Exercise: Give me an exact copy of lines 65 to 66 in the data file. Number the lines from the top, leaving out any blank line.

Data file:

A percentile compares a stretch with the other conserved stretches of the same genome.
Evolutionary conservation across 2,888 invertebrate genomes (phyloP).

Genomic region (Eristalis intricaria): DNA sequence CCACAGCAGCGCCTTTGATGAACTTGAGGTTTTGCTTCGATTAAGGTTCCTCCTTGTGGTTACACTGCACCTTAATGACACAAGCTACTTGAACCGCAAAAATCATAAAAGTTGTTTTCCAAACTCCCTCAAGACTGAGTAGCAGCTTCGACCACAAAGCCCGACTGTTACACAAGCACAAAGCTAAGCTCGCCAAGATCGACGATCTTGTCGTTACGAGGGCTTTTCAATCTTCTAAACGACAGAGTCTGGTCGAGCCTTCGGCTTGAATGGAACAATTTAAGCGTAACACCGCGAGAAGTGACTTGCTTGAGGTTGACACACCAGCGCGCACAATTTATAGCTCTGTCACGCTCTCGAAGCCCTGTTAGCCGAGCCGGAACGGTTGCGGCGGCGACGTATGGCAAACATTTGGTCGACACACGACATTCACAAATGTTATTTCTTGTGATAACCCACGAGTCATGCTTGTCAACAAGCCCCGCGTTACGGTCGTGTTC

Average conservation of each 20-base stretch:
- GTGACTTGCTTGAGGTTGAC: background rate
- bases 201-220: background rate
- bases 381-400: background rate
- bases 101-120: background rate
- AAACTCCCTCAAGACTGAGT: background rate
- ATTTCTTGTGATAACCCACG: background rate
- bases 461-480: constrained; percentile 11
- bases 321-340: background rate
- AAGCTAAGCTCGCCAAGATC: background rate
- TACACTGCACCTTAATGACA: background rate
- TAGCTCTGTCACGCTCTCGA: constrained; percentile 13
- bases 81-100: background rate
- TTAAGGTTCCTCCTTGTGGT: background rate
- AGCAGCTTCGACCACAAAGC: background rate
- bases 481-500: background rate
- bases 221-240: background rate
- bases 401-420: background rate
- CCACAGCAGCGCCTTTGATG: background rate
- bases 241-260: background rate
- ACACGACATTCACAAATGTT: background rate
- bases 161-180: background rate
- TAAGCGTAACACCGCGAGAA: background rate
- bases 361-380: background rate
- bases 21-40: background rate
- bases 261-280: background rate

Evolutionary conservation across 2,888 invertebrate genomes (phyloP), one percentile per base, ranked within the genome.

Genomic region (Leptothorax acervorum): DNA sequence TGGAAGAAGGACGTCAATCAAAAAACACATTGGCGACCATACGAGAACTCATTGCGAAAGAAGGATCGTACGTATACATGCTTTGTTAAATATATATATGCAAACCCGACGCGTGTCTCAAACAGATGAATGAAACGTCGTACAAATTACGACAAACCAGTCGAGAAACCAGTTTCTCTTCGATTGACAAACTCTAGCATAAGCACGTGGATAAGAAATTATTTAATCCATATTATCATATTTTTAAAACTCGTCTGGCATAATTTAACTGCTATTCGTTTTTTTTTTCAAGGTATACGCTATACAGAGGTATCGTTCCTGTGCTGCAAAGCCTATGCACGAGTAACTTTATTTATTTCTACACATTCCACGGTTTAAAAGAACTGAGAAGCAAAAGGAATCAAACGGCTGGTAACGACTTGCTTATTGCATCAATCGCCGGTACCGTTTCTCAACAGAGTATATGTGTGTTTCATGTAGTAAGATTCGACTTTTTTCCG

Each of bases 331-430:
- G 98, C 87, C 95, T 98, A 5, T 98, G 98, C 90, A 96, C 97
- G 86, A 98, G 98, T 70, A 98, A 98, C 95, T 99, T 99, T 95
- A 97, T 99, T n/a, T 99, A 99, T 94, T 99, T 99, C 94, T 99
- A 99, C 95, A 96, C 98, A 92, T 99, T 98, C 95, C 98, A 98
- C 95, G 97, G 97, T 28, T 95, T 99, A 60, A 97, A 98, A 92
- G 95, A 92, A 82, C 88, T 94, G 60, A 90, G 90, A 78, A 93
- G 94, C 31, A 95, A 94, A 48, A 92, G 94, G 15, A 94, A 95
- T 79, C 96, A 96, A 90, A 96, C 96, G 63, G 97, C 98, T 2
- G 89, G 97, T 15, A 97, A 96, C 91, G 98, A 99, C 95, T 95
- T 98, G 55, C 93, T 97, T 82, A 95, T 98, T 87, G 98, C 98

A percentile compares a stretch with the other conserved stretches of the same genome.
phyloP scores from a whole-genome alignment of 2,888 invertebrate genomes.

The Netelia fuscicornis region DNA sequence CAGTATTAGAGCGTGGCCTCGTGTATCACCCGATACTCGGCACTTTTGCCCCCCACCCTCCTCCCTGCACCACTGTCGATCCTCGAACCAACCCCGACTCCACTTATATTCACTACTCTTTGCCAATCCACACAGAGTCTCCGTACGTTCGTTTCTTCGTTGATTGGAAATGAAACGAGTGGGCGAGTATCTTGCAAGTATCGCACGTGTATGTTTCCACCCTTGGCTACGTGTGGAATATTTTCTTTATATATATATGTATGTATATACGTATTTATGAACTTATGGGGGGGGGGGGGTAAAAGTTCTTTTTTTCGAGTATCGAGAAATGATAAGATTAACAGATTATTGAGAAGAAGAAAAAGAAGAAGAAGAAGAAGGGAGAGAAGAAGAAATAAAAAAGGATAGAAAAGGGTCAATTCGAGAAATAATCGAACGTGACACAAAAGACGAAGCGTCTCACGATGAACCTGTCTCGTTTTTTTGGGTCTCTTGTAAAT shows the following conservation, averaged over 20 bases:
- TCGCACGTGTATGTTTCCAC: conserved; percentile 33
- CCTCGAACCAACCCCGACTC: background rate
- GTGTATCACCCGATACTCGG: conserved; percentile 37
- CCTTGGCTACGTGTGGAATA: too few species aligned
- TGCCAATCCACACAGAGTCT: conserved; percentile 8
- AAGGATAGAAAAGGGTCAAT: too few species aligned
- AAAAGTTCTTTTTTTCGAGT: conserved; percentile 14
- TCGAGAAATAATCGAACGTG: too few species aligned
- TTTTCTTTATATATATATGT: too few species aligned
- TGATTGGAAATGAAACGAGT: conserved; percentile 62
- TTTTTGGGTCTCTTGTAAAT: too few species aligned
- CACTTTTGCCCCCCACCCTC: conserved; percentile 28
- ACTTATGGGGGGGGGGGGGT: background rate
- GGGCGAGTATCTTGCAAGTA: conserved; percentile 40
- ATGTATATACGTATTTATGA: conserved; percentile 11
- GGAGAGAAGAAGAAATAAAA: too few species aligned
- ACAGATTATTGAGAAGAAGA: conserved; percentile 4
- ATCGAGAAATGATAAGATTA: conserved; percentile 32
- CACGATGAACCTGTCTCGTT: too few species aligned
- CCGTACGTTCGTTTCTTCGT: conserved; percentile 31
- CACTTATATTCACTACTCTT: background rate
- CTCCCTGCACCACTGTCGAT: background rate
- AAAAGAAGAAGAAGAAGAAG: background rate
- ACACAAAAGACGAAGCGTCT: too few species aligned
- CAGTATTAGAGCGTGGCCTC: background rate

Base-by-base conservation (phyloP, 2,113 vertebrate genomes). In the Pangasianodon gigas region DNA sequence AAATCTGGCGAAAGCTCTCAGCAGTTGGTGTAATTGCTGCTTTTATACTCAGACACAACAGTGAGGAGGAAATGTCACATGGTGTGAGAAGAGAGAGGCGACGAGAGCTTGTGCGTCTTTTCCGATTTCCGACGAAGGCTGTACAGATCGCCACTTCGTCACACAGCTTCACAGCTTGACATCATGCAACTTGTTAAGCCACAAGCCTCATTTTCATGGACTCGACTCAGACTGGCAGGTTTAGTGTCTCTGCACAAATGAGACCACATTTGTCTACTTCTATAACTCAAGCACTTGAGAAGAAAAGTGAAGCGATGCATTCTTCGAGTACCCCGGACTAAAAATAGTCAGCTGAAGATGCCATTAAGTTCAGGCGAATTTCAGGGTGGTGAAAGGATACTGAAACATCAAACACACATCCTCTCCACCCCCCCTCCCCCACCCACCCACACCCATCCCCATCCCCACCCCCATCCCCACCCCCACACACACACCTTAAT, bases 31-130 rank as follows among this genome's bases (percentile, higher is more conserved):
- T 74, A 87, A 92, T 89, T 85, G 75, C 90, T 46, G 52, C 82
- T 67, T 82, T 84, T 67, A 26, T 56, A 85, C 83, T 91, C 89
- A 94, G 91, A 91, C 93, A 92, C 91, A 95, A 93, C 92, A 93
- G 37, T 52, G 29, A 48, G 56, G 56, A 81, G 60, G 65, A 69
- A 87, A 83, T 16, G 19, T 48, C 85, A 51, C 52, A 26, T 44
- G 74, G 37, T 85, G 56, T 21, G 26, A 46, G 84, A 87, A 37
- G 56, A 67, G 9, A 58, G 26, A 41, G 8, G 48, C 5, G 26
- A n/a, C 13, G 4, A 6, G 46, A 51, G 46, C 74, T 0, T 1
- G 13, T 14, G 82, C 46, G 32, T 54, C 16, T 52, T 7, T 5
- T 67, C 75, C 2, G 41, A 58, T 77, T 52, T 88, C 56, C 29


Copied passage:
- CCGTACGTTCGTTTCTTCGT: conserved; percentile 31
- CACTTATATTCACTACTCTT: background rate